officer to carry a concealed weapon. H.R. 218 would supersede 
the laws of those States and allow current and retired law 
enforcement officers from anywhere in the United States to 
carry a concealed firearm in those States, regardless of State 
law. Such a measure is an affront to State sovereignty and the 
Constitution, which we cannot support.
    The International Association of Chiefs of Police in its 
testimony before the House Judiciary Subcommittee on Crime, 
Terrorism, and Homeland Security on June 15, 2004, testified 
that authorities for police officers to carry firearms when 
off-duty, use-of-force policies, and firearms training 
standards vary significantly from State to State. This 
variation in training has the potential to create a deadly 
situation for both law enforcement and citizens if this 
legislation becomes law.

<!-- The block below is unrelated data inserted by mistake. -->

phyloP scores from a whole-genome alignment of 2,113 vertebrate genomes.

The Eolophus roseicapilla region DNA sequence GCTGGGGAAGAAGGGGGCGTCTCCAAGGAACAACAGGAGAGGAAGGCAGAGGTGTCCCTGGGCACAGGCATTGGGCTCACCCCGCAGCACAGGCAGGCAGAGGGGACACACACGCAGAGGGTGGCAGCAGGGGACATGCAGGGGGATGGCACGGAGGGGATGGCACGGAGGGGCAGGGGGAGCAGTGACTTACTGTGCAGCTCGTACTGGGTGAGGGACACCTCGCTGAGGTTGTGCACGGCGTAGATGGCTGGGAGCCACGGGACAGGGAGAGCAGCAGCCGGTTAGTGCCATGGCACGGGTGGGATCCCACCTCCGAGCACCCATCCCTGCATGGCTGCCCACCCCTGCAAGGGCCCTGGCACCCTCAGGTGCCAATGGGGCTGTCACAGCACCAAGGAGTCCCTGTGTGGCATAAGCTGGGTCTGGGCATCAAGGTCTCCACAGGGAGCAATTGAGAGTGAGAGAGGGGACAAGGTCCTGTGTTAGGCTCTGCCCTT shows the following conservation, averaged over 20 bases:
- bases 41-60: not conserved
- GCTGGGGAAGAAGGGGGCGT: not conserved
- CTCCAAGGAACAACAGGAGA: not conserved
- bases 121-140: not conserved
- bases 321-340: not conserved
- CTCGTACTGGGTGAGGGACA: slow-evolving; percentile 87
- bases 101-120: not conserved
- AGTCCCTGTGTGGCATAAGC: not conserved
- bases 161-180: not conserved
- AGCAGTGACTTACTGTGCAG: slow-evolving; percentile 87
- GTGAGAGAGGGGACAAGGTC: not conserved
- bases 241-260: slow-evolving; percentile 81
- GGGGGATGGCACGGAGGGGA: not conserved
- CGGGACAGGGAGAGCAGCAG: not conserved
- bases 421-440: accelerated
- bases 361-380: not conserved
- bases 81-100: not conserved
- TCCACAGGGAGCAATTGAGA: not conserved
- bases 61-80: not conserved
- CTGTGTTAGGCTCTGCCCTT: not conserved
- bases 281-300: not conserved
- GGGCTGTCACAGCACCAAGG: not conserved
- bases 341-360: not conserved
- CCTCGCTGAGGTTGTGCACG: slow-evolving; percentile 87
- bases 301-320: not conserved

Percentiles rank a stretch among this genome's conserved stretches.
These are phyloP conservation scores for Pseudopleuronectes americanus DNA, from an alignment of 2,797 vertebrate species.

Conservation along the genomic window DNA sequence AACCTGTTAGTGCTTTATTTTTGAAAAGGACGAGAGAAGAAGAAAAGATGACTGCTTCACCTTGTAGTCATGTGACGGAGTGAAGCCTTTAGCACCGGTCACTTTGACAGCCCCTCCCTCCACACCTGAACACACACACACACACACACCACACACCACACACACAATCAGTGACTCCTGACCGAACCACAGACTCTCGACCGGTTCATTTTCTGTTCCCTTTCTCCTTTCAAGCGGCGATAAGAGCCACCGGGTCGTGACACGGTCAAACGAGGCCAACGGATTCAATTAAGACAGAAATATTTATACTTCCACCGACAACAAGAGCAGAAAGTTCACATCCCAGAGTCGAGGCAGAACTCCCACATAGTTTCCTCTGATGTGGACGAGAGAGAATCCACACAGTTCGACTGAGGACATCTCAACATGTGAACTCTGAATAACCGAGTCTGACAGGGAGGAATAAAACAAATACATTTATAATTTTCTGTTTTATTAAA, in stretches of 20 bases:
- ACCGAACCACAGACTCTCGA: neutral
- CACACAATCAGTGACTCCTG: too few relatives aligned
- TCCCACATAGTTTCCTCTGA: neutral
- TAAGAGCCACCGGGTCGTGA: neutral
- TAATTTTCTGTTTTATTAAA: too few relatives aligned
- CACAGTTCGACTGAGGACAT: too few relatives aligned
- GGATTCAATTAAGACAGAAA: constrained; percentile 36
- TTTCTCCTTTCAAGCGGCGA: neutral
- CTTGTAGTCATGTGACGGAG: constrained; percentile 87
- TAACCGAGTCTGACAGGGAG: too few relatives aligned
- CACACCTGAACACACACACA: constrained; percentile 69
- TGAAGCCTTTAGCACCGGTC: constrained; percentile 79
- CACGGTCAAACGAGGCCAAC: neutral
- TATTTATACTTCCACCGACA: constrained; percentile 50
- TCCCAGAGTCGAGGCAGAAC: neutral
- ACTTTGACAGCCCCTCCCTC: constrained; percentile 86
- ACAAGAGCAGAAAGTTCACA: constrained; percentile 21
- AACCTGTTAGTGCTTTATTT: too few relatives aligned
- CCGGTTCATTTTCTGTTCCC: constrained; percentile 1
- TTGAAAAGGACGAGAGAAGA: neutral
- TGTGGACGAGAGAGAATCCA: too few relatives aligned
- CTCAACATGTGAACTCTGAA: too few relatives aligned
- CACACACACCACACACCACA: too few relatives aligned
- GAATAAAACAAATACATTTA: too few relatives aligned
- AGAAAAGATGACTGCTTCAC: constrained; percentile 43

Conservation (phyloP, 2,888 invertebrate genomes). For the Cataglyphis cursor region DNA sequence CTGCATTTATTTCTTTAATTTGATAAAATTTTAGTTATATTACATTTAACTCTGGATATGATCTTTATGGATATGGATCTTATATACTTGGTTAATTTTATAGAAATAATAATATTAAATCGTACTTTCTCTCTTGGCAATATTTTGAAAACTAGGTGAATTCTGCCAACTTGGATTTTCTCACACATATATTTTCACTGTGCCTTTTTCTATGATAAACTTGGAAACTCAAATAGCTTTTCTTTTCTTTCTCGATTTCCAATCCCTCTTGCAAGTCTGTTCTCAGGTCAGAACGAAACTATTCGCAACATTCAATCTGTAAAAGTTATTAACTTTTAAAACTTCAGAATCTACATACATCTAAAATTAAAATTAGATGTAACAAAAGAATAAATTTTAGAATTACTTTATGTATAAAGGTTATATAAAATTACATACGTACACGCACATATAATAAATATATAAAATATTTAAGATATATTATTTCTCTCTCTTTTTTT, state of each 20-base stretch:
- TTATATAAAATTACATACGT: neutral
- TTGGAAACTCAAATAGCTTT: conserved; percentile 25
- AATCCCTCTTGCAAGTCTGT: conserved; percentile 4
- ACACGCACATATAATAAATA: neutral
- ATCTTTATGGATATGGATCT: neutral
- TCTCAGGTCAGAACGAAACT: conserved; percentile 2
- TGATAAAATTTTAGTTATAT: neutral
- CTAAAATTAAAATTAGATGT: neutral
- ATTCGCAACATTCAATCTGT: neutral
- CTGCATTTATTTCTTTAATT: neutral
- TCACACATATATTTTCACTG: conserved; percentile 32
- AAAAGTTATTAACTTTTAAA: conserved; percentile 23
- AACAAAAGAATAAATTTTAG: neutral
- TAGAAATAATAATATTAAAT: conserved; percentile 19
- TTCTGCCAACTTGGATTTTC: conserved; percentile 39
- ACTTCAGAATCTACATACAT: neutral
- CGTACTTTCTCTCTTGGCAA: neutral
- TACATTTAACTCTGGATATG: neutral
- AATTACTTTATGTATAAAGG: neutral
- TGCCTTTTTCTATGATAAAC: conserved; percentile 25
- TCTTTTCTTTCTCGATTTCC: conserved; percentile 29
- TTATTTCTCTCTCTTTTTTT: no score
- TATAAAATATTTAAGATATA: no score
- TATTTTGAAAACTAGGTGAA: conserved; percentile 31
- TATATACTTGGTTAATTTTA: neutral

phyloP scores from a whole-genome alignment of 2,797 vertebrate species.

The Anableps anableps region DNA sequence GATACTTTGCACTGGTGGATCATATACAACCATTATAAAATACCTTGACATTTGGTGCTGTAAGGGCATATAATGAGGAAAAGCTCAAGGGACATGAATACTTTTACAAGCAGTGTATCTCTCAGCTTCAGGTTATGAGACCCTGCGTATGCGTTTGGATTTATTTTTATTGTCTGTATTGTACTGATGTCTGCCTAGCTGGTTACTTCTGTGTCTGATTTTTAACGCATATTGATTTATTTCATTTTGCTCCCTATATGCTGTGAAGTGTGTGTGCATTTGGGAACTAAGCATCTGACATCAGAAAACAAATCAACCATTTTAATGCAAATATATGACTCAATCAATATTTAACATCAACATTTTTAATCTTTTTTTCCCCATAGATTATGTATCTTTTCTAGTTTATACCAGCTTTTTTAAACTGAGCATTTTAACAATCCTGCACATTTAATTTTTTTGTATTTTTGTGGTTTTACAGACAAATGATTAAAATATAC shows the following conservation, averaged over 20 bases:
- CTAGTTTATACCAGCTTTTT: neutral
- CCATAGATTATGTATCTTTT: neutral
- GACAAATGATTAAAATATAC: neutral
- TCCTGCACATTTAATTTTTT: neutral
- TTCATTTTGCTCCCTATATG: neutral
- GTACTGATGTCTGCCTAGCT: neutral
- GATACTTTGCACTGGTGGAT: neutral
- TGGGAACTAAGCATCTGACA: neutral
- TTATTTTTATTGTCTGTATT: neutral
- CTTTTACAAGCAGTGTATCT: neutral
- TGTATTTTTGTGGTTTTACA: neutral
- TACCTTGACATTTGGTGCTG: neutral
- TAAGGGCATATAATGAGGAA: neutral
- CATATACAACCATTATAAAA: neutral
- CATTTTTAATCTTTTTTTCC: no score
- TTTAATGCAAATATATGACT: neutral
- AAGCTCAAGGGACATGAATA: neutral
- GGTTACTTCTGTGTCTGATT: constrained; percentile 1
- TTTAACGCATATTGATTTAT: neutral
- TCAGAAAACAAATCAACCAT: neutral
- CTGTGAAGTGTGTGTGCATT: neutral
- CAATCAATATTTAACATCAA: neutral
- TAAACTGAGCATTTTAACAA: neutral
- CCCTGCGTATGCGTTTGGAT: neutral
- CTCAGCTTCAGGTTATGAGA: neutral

Several organizations and several Members of Congress have 
expressed concern over who will bear the responsibility and 
thus, the liability, for officers who carry concealed weapons 
outside their jurisdiction and choose to use those weapons. It 
is unclear who will be asked to bear the liability of an 
individual performing law enforcement duties outside his 
jurisdiction; however, there is a good chance that a law 
enforcement agency that authorizes its officers to carry a 
concealed weapon off-duty out-of-State could be held 
responsible. This should concern Members of Congress because we 
are asking our home States to bear the responsibility for a law 
we pass and in which they have no say.
    The definition of law enforcement officer in this 
legislation is also cause for concern. Several Members and two 
witnesses at the hearing on this legislation also raised this 
issue. Generally, we think of a law enforcement officer as 
someone who is actively engaged in making arrests; however, 
this legislation uses and expanded definition which includes 
those who ``engage in or supervise the prevention, detection,